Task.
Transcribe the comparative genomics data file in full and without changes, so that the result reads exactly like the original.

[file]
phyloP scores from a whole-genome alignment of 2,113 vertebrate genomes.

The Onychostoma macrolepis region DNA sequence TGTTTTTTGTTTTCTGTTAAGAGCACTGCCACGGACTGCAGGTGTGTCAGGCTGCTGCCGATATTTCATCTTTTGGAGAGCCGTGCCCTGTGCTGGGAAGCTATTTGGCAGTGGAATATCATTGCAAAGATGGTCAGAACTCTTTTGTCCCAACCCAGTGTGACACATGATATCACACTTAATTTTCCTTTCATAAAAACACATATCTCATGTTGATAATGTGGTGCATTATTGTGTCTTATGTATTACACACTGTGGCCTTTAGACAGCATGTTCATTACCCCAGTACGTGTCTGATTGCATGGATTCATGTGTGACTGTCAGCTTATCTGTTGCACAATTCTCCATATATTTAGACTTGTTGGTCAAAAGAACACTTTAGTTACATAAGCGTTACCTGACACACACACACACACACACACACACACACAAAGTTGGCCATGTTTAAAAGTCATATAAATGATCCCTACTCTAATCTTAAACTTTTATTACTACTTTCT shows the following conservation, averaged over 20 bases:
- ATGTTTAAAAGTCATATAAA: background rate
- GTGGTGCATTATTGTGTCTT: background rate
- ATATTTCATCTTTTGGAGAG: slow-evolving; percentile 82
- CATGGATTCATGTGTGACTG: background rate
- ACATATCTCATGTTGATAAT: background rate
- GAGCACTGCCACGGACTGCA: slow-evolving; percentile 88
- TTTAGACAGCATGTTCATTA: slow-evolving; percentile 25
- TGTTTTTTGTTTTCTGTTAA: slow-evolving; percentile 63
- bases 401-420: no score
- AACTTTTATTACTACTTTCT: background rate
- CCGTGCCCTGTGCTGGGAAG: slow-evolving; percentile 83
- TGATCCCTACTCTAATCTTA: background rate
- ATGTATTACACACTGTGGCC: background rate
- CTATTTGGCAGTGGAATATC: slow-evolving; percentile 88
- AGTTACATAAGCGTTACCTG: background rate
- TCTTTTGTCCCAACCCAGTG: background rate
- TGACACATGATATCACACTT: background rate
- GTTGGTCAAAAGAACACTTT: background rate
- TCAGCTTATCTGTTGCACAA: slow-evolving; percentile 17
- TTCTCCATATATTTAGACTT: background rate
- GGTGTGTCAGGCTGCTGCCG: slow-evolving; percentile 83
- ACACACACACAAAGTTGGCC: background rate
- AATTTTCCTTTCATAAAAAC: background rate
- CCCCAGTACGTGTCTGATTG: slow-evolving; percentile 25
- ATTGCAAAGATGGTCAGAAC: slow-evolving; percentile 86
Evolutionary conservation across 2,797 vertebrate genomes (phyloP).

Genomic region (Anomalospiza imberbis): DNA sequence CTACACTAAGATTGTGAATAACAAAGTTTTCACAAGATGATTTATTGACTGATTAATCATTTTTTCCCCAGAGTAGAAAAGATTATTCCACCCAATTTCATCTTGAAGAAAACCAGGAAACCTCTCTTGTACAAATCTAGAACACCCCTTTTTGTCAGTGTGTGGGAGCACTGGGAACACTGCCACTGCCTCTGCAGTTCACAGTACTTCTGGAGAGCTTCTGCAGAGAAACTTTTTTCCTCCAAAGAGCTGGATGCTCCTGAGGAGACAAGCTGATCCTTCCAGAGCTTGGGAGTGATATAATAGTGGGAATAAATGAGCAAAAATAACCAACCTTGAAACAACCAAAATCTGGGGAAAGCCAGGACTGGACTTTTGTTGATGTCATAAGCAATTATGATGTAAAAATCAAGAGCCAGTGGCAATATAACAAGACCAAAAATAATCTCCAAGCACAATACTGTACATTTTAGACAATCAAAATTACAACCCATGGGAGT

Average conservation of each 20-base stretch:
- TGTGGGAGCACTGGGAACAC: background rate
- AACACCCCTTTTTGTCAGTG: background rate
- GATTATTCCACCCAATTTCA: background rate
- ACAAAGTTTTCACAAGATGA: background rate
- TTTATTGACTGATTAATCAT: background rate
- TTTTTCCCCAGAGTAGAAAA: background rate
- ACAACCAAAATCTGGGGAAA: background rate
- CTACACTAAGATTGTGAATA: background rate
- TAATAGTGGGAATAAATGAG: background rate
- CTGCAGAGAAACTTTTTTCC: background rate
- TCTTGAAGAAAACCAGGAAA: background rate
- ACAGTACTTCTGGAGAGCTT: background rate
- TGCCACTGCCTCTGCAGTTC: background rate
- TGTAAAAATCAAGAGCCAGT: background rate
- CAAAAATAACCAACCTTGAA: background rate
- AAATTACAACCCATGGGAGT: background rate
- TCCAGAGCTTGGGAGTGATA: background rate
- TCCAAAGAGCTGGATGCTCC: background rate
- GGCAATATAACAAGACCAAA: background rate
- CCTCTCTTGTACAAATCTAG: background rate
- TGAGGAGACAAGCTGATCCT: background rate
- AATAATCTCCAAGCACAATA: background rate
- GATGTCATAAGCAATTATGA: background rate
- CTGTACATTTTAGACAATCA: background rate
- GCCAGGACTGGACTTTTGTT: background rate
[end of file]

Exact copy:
phyloP scores from a whole-genome alignment of 2,113 vertebrate genomes.

The Onychostoma macrolepis region DNA sequence TGTTTTTTGTTTTCTGTTAAGAGCACTGCCACGGACTGCAGGTGTGTCAGGCTGCTGCCGATATTTCATCTTTTGGAGAGCCGTGCCCTGTGCTGGGAAGCTATTTGGCAGTGGAATATCATTGCAAAGATGGTCAGAACTCTTTTGTCCCAACCCAGTGTGACACATGATATCACACTTAATTTTCCTTTCATAAAAACACATATCTCATGTTGATAATGTGGTGCATTATTGTGTCTTATGTATTACACACTGTGGCCTTTAGACAGCATGTTCATTACCCCAGTACGTGTCTGATTGCATGGATTCATGTGTGACTGTCAGCTTATCTGTTGCACAATTCTCCATATATTTAGACTTGTTGGTCAAAAGAACACTTTAGTTACATAAGCGTTACCTGACACACACACACACACACACACACACACACAAAGTTGGCCATGTTTAAAAGTCATATAAATGATCCCTACTCTAATCTTAAACTTTTATTACTACTTTCT shows the following conservation, averaged over 20 bases:
- ATGTTTAAAAGTCATATAAA: background rate
- GTGGTGCATTATTGTGTCTT: background rate
- ATATTTCATCTTTTGGAGAG: slow-evolving; percentile 82
- CATGGATTCATGTGTGACTG: background rate
- ACATATCTCATGTTGATAAT: background rate
- GAGCACTGCCACGGACTGCA: slow-evolving; percentile 88
- TTTAGACAGCATGTTCATTA: slow-evolving; percentile 25
- TGTTTTTTGTTTTCTGTTAA: slow-evolving; percentile 63
- bases 401-420: no score
- AACTTTTATTACTACTTTCT: background rate
- CCGTGCCCTGTGCTGGGAAG: slow-evolving; percentile 83
- TGATCCCTACTCTAATCTTA: background rate
- ATGTATTACACACTGTGGCC: background rate
- CTATTTGGCAGTGGAATATC: slow-evolving; percentile 88
- AGTTACATAAGCGTTACCTG: background rate
- TCTTTTGTCCCAACCCAGTG: background rate
- TGACACATGATATCACACTT: background rate
- GTTGGTCAAAAGAACACTTT: background rate
- TCAGCTTATCTGTTGCACAA: slow-evolving; percentile 17
- TTCTCCATATATTTAGACTT: background rate
- GGTGTGTCAGGCTGCTGCCG: slow-evolving; percentile 83
- ACACACACACAAAGTTGGCC: background rate
- AATTTTCCTTTCATAAAAAC: background rate
- CCCCAGTACGTGTCTGATTG: slow-evolving; percentile 25
- ATTGCAAAGATGGTCAGAAC: slow-evolving; percentile 86
Evolutionary conservation across 2,797 vertebrate genomes (phyloP).

Genomic region (Anomalospiza imberbis): DNA sequence CTACACTAAGATTGTGAATAACAAAGTTTTCACAAGATGATTTATTGACTGATTAATCATTTTTTCCCCAGAGTAGAAAAGATTATTCCACCCAATTTCATCTTGAAGAAAACCAGGAAACCTCTCTTGTACAAATCTAGAACACCCCTTTTTGTCAGTGTGTGGGAGCACTGGGAACACTGCCACTGCCTCTGCAGTTCACAGTACTTCTGGAGAGCTTCTGCAGAGAAACTTTTTTCCTCCAAAGAGCTGGATGCTCCTGAGGAGACAAGCTGATCCTTCCAGAGCTTGGGAGTGATATAATAGTGGGAATAAATGAGCAAAAATAACCAACCTTGAAACAACCAAAATCTGGGGAAAGCCAGGACTGGACTTTTGTTGATGTCATAAGCAATTATGATGTAAAAATCAAGAGCCAGTGGCAATATAACAAGACCAAAAATAATCTCCAAGCACAATACTGTACATTTTAGACAATCAAAATTACAACCCATGGGAGT

Average conservation of each 20-base stretch:
- TGTGGGAGCACTGGGAACAC: background rate
- AACACCCCTTTTTGTCAGTG: background rate
- GATTATTCCACCCAATTTCA: background rate
- ACAAAGTTTTCACAAGATGA: background rate
- TTTATTGACTGATTAATCAT: background rate
- TTTTTCCCCAGAGTAGAAAA: background rate
- ACAACCAAAATCTGGGGAAA: background rate
- CTACACTAAGATTGTGAATA: background rate
- TAATAGTGGGAATAAATGAG: background rate
- CTGCAGAGAAACTTTTTTCC: background rate
- TCTTGAAGAAAACCAGGAAA: background rate
- ACAGTACTTCTGGAGAGCTT: background rate
- TGCCACTGCCTCTGCAGTTC: background rate
- TGTAAAAATCAAGAGCCAGT: background rate
- CAAAAATAACCAACCTTGAA: background rate
- AAATTACAACCCATGGGAGT: background rate
- TCCAGAGCTTGGGAGTGATA: background rate
- TCCAAAGAGCTGGATGCTCC: background rate
- GGCAATATAACAAGACCAAA: background rate
- CCTCTCTTGTACAAATCTAG: background rate
- TGAGGAGACAAGCTGATCCT: background rate
- AATAATCTCCAAGCACAATA: background rate
- GATGTCATAAGCAATTATGA: background rate
- CTGTACATTTTAGACAATCA: background rate
- GCCAGGACTGGACTTTTGTT: background rate